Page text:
Source: Public WiFi plus cloud file sharing: A recipe for InfoSec panic? « The Diversity Blog 

Kepes goes on to talk about his experience of using public wi-fi. He says he uses it a lot and never runs into trouble.

That makes sense. But it misses something. Kepes is motivated. He owns a business. He has enough experience, knowledge and sense to steer clear of obvious traps.

You, I and Kepes might be sensible. You can’t assume everyone using an enterprise computing app on a mobile device will be as careful or as savvy.

No amount of training or awareness programmes changes that.

Public wi-fi, risky, not too risky

Organisations are at risk from careless use of public wi-fi. As Kepes points out the level of risk might not be high.

There is a simple way to deal with the risk. Build VPN functionality into every heavy-duty mobile enterprise app. That way that users have a secure, encrypted end-to-end link from their mobile device to the server handling their data.

VPNs are not expensive, they are not hard to build. They don’t impose much of a performance overhead.

Enterprise software companies can absorb the cost, a few cents per month, into their pricing model. It makes sense to guarantee security with an insurance policy against data being hijacked between a mobile device and the server.

Kepes’ point, is spreading fear, uncertainty and doubt undermines cloud computing. In general, cloud is more secure than older computing models. You might not expect cloud infrastructure vendors to address mobile access risks; it should be a priority for an enterprise SaaS business.

Nothing nebulous about Microsoft’s cloud transition

Four years ago Microsoft lost its mojo. The software giant had failed to compete in web search.

People questioned whether Microsoft was on an IBM-style path to irrelevance. When the phone business flopped, it looked like Microsoft’s time in the sun was over.

Today it is back. The 2017 Microsoft is a different beast, the main reason for its revival is a successful transition to selling cloud computing services. Microsoft’s rebirth isn’t yet on the same scale as Apple which came back with the iPhone, but that can still happen.

This week Microsoft reported quarterly profits that are more than twice the level of a year earlier.

It’s not all good news. Some of the jump was down to the company realising a tax benefit after writing off its failed mobile phone business.

Fast growing cloud transition

Yet that’s the past The important part of the quarterly announcement is that Microsoft’s cloud business is growing at a clip. That was enough to send the share price up three percent.

This wasn’t the first quarter where Microsoft’s cloud business was the star of the show. It’s been climbing for years now. In the latest quarter Intelligent Cloud revenue was up 11 percent to US$7.4 billion. Revenue for the company’s Azure cloud services was up almost 100 percent.

While Azure still trails behind Amazon Web Services, there is clear blue sky between Microsoft and the next set of cloud service providers. Being second in the most important market of the day is a huge win for Microsoft.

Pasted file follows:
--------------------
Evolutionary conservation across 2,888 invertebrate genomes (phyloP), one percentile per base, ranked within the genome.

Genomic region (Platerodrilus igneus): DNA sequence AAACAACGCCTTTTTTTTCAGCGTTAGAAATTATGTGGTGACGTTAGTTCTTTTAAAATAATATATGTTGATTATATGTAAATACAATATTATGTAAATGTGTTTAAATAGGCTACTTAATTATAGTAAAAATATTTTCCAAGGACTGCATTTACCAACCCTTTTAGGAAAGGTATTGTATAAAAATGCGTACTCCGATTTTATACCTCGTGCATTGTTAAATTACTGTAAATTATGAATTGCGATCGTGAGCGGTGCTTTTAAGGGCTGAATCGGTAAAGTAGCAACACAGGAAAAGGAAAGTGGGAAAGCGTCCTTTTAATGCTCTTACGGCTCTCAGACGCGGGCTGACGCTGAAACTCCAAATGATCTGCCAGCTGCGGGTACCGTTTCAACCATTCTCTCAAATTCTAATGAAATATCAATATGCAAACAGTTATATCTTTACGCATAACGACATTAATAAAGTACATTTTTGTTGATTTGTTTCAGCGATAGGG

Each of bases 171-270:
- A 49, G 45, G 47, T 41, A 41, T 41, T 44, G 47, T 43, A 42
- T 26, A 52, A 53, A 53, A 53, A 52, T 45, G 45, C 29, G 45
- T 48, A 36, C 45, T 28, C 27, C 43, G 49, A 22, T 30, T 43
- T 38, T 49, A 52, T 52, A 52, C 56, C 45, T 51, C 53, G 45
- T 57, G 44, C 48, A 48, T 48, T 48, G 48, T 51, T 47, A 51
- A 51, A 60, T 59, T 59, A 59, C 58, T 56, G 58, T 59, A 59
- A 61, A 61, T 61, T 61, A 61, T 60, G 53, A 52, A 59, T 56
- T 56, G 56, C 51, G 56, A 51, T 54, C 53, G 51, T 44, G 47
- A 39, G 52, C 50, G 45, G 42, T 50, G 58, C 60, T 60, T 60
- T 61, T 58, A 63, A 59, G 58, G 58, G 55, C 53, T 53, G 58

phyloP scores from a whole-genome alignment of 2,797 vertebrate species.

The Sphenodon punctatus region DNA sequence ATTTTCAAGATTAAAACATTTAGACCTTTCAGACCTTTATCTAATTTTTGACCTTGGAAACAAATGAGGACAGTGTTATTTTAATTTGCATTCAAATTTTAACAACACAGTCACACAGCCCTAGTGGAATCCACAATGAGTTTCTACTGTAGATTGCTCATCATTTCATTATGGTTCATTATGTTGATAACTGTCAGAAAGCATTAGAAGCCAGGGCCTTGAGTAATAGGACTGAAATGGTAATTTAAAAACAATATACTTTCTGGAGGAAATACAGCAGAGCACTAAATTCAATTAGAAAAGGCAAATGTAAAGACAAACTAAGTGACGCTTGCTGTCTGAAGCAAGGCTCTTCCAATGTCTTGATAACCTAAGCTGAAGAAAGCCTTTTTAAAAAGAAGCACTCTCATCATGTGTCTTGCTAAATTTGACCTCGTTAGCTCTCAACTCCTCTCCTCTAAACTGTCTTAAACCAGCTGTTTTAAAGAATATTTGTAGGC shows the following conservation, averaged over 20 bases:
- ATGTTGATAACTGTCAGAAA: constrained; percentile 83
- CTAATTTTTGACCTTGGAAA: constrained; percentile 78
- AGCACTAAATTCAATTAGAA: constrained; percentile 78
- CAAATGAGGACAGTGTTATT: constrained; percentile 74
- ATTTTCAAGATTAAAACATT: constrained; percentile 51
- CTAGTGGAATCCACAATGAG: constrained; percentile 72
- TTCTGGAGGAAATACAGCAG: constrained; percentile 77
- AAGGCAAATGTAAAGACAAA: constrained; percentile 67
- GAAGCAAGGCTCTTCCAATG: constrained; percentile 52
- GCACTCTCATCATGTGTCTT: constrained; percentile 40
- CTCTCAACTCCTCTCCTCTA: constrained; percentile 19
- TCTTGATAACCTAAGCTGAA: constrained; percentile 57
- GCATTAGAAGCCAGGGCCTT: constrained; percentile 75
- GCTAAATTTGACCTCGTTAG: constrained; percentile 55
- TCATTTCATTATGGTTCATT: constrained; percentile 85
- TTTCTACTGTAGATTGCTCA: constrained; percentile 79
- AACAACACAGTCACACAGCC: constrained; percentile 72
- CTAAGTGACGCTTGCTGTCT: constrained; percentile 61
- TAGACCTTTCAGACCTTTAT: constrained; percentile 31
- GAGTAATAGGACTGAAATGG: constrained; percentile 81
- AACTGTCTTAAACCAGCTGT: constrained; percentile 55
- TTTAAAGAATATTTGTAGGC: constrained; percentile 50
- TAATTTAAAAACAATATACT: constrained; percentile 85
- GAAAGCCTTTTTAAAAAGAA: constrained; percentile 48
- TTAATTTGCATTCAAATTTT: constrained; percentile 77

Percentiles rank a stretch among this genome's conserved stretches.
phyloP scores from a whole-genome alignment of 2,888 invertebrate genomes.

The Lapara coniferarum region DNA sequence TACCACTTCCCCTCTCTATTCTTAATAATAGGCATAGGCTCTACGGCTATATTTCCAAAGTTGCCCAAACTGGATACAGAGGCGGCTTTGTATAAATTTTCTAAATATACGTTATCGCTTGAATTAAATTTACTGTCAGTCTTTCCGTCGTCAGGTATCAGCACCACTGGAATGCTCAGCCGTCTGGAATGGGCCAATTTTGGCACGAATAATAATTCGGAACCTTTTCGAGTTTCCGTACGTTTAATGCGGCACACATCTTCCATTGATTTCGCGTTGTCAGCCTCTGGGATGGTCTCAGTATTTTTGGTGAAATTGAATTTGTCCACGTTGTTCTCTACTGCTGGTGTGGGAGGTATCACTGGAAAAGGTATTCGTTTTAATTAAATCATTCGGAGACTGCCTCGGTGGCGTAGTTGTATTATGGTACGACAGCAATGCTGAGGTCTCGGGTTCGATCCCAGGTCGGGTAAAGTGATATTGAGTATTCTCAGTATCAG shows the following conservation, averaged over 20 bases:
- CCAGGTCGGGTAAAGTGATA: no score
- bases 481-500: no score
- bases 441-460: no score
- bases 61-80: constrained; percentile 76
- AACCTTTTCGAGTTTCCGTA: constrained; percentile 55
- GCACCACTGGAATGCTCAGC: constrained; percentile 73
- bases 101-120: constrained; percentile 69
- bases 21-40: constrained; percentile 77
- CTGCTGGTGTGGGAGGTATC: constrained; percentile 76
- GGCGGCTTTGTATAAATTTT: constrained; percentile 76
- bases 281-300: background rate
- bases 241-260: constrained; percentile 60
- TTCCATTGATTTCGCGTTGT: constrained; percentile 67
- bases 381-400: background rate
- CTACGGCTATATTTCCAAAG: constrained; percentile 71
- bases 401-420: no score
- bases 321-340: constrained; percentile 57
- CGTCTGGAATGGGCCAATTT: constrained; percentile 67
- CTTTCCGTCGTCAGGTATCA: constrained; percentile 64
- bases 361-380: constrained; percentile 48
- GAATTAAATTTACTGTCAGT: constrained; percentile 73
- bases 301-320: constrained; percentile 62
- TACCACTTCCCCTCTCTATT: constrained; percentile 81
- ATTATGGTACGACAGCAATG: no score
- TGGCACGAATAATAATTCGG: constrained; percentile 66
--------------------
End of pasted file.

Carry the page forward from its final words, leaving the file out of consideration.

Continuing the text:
Azure profits

At the same time, cloud economics means it is close to a winner takes all game. Amazon and Azure share almost all the cloud profits.

The other cloudy good news from Microsoft is that revenue from the cloud version of Office 365 went past traditional software sales for the first time. There are now 90 million Office 365 users on iOS and Android. That is a big thumbs up for CEO Satya Nadella’s decision to support non-Microsoft operating systems.

Although Microsoft is doing a better job of transforming than rivals like IBM, Oracle or Google, it isn’t in the clear yet. Sales of Surface devices fell two percent during the quarter. Meanwhile enterprise service revenues fell. Yet it appears to be keeping pace with AWS, that’s something no-one else can manage.

How to choose the right cloud storage plan

Cloud storage means you can have fast access to all your important data no matter where you, no matter which device you are using at the time.

It is good for storing and sharing files. That’s important if you now find yourself working at home and need to collaborate with remote colleagues.

You can use cloud storage for Word or other written documents, PDFs, spreadsheets and photos or anything else that is a digital file.

Cloud storage means you can access all your work files, even when you’re not at the office.

Your files are safe. Even if something terrible happens to your computer, phone or tablet, they will still be there in the cloud.

If you don’t already use a cloud storage service, you should think about it. You’ll get an added layer of protection for your important files. But first, take time to check you are not paying to store junk data.

You may already have cloud storage

There’s a chance you already have cloud storage. Limited free services are part of the deal when you buy an Apple computer or pay for a Microsoft Office 365 subscription. Google’s Gmail and Docs services come with a healthy helping of free cloud storage.

Free storage is good. It may be enough for your needs. Yet it’s often worth paying for more.

That way you can get the cloud storage plan that best suits your needs. When you pay, you get more storage. You may also get more features and tools or extra security.

In some cases paying means you can not only store more data, but also store larger files. There may also be better ways to share them with friends or colleagues.

Microsoft OneDrive

OneDrive is Microsoft’s default cloud storage and synching service for Windows 10 and Office. It integrates well with the operating system. It also works well with Office.

If you’re a Microsoft 365 customer you get 1TB of OneDrive storage with your account.

If not, there is a free 5GB basic version of OneDrive. That’s barely enough to get you started, but it will give you a taste or what OneDrive can do.

Microsoft sells a 100GB of OneDrive cloud storage for NZ$3 a month.

OneDrive comes with a comprehensive set of cloud tools and apps. This includes web versions of Office apps like Word and Excel. In practice OneDrive seems to be slower at syncing than the other options listed here.